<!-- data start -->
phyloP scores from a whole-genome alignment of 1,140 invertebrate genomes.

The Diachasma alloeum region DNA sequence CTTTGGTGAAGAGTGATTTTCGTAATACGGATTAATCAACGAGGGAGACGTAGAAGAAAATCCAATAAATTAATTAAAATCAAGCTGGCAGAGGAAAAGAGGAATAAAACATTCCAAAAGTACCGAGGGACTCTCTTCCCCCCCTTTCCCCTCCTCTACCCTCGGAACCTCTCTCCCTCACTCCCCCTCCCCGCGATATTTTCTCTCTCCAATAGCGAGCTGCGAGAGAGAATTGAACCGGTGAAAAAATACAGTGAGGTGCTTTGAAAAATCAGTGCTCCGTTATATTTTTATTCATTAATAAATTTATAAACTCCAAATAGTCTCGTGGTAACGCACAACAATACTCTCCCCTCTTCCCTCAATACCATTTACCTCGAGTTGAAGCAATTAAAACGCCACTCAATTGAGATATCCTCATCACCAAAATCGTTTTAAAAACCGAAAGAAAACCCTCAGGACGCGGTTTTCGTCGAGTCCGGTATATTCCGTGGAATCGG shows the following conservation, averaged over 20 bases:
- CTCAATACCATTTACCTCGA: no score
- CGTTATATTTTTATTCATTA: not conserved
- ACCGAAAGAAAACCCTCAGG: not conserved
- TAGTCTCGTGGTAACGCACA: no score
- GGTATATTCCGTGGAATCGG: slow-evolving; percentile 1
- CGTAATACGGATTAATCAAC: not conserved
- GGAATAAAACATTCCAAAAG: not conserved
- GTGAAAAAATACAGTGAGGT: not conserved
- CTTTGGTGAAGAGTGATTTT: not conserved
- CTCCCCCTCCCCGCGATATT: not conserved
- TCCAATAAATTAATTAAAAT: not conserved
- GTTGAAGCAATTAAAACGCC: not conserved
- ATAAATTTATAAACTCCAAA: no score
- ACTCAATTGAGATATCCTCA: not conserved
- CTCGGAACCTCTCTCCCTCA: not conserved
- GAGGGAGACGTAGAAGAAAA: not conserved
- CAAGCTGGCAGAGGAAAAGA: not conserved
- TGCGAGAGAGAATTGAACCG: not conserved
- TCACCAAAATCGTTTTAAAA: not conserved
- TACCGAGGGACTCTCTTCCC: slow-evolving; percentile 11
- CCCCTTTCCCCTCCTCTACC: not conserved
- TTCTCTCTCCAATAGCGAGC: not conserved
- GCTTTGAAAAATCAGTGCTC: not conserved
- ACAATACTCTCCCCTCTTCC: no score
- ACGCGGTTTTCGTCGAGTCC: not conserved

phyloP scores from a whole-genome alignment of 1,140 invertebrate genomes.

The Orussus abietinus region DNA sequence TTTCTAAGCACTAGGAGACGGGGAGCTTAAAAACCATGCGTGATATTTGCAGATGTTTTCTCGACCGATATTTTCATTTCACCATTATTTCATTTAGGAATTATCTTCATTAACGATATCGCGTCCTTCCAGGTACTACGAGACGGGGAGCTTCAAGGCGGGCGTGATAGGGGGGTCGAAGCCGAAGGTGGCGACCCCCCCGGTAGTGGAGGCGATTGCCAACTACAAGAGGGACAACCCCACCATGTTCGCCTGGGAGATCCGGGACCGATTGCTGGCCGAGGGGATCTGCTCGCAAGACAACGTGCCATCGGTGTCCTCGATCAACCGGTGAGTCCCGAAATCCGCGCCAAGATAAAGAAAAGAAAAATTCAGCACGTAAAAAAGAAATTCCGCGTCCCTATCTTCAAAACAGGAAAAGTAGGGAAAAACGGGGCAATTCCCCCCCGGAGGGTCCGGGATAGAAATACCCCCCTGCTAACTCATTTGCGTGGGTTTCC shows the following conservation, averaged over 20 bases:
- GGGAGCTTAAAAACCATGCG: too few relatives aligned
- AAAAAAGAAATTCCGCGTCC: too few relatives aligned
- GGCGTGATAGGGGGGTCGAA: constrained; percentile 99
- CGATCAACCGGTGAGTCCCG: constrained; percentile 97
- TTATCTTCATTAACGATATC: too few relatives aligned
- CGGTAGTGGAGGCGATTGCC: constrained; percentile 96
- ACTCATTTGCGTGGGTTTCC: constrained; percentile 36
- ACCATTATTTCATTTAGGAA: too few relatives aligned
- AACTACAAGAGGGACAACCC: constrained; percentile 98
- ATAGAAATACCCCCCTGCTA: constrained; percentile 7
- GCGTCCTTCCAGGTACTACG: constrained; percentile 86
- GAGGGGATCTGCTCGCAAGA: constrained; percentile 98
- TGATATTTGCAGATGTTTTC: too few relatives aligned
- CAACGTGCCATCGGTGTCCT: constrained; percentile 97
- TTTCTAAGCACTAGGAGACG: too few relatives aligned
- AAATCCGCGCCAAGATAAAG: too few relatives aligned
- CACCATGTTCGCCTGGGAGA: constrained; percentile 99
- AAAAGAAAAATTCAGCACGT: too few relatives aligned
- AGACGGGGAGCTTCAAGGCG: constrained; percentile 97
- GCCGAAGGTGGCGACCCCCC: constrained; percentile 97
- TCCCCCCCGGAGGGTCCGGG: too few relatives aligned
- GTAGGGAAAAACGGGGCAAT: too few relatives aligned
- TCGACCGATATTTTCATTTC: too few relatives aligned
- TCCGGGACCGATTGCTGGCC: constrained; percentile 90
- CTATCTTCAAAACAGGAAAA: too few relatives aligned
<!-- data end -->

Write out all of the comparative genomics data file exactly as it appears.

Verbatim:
phyloP scores from a whole-genome alignment of 1,140 invertebrate genomes.

The Diachasma alloeum region DNA sequence CTTTGGTGAAGAGTGATTTTCGTAATACGGATTAATCAACGAGGGAGACGTAGAAGAAAATCCAATAAATTAATTAAAATCAAGCTGGCAGAGGAAAAGAGGAATAAAACATTCCAAAAGTACCGAGGGACTCTCTTCCCCCCCTTTCCCCTCCTCTACCCTCGGAACCTCTCTCCCTCACTCCCCCTCCCCGCGATATTTTCTCTCTCCAATAGCGAGCTGCGAGAGAGAATTGAACCGGTGAAAAAATACAGTGAGGTGCTTTGAAAAATCAGTGCTCCGTTATATTTTTATTCATTAATAAATTTATAAACTCCAAATAGTCTCGTGGTAACGCACAACAATACTCTCCCCTCTTCCCTCAATACCATTTACCTCGAGTTGAAGCAATTAAAACGCCACTCAATTGAGATATCCTCATCACCAAAATCGTTTTAAAAACCGAAAGAAAACCCTCAGGACGCGGTTTTCGTCGAGTCCGGTATATTCCGTGGAATCGG shows the following conservation, averaged over 20 bases:
- CTCAATACCATTTACCTCGA: no score
- CGTTATATTTTTATTCATTA: not conserved
- ACCGAAAGAAAACCCTCAGG: not conserved
- TAGTCTCGTGGTAACGCACA: no score
- GGTATATTCCGTGGAATCGG: slow-evolving; percentile 1
- CGTAATACGGATTAATCAAC: not conserved
- GGAATAAAACATTCCAAAAG: not conserved
- GTGAAAAAATACAGTGAGGT: not conserved
- CTTTGGTGAAGAGTGATTTT: not conserved
- CTCCCCCTCCCCGCGATATT: not conserved
- TCCAATAAATTAATTAAAAT: not conserved
- GTTGAAGCAATTAAAACGCC: not conserved
- ATAAATTTATAAACTCCAAA: no score
- ACTCAATTGAGATATCCTCA: not conserved
- CTCGGAACCTCTCTCCCTCA: not conserved
- GAGGGAGACGTAGAAGAAAA: not conserved
- CAAGCTGGCAGAGGAAAAGA: not conserved
- TGCGAGAGAGAATTGAACCG: not conserved
- TCACCAAAATCGTTTTAAAA: not conserved
- TACCGAGGGACTCTCTTCCC: slow-evolving; percentile 11
- CCCCTTTCCCCTCCTCTACC: not conserved
- TTCTCTCTCCAATAGCGAGC: not conserved
- GCTTTGAAAAATCAGTGCTC: not conserved
- ACAATACTCTCCCCTCTTCC: no score
- ACGCGGTTTTCGTCGAGTCC: not conserved

phyloP scores from a whole-genome alignment of 1,140 invertebrate genomes.

The Orussus abietinus region DNA sequence TTTCTAAGCACTAGGAGACGGGGAGCTTAAAAACCATGCGTGATATTTGCAGATGTTTTCTCGACCGATATTTTCATTTCACCATTATTTCATTTAGGAATTATCTTCATTAACGATATCGCGTCCTTCCAGGTACTACGAGACGGGGAGCTTCAAGGCGGGCGTGATAGGGGGGTCGAAGCCGAAGGTGGCGACCCCCCCGGTAGTGGAGGCGATTGCCAACTACAAGAGGGACAACCCCACCATGTTCGCCTGGGAGATCCGGGACCGATTGCTGGCCGAGGGGATCTGCTCGCAAGACAACGTGCCATCGGTGTCCTCGATCAACCGGTGAGTCCCGAAATCCGCGCCAAGATAAAGAAAAGAAAAATTCAGCACGTAAAAAAGAAATTCCGCGTCCCTATCTTCAAAACAGGAAAAGTAGGGAAAAACGGGGCAATTCCCCCCCGGAGGGTCCGGGATAGAAATACCCCCCTGCTAACTCATTTGCGTGGGTTTCC shows the following conservation, averaged over 20 bases:
- GGGAGCTTAAAAACCATGCG: too few relatives aligned
- AAAAAAGAAATTCCGCGTCC: too few relatives aligned
- GGCGTGATAGGGGGGTCGAA: constrained; percentile 99
- CGATCAACCGGTGAGTCCCG: constrained; percentile 97
- TTATCTTCATTAACGATATC: too few relatives aligned
- CGGTAGTGGAGGCGATTGCC: constrained; percentile 96
- ACTCATTTGCGTGGGTTTCC: constrained; percentile 36
- ACCATTATTTCATTTAGGAA: too few relatives aligned
- AACTACAAGAGGGACAACCC: constrained; percentile 98
- ATAGAAATACCCCCCTGCTA: constrained; percentile 7
- GCGTCCTTCCAGGTACTACG: constrained; percentile 86
- GAGGGGATCTGCTCGCAAGA: constrained; percentile 98
- TGATATTTGCAGATGTTTTC: too few relatives aligned
- CAACGTGCCATCGGTGTCCT: constrained; percentile 97
- TTTCTAAGCACTAGGAGACG: too few relatives aligned
- AAATCCGCGCCAAGATAAAG: too few relatives aligned
- CACCATGTTCGCCTGGGAGA: constrained; percentile 99
- AAAAGAAAAATTCAGCACGT: too few relatives aligned
- AGACGGGGAGCTTCAAGGCG: constrained; percentile 97
- GCCGAAGGTGGCGACCCCCC: constrained; percentile 97
- TCCCCCCCGGAGGGTCCGGG: too few relatives aligned
- GTAGGGAAAAACGGGGCAAT: too few relatives aligned
- TCGACCGATATTTTCATTTC: too few relatives aligned
- TCCGGGACCGATTGCTGGCC: constrained; percentile 90
- CTATCTTCAAAACAGGAAAA: too few relatives aligned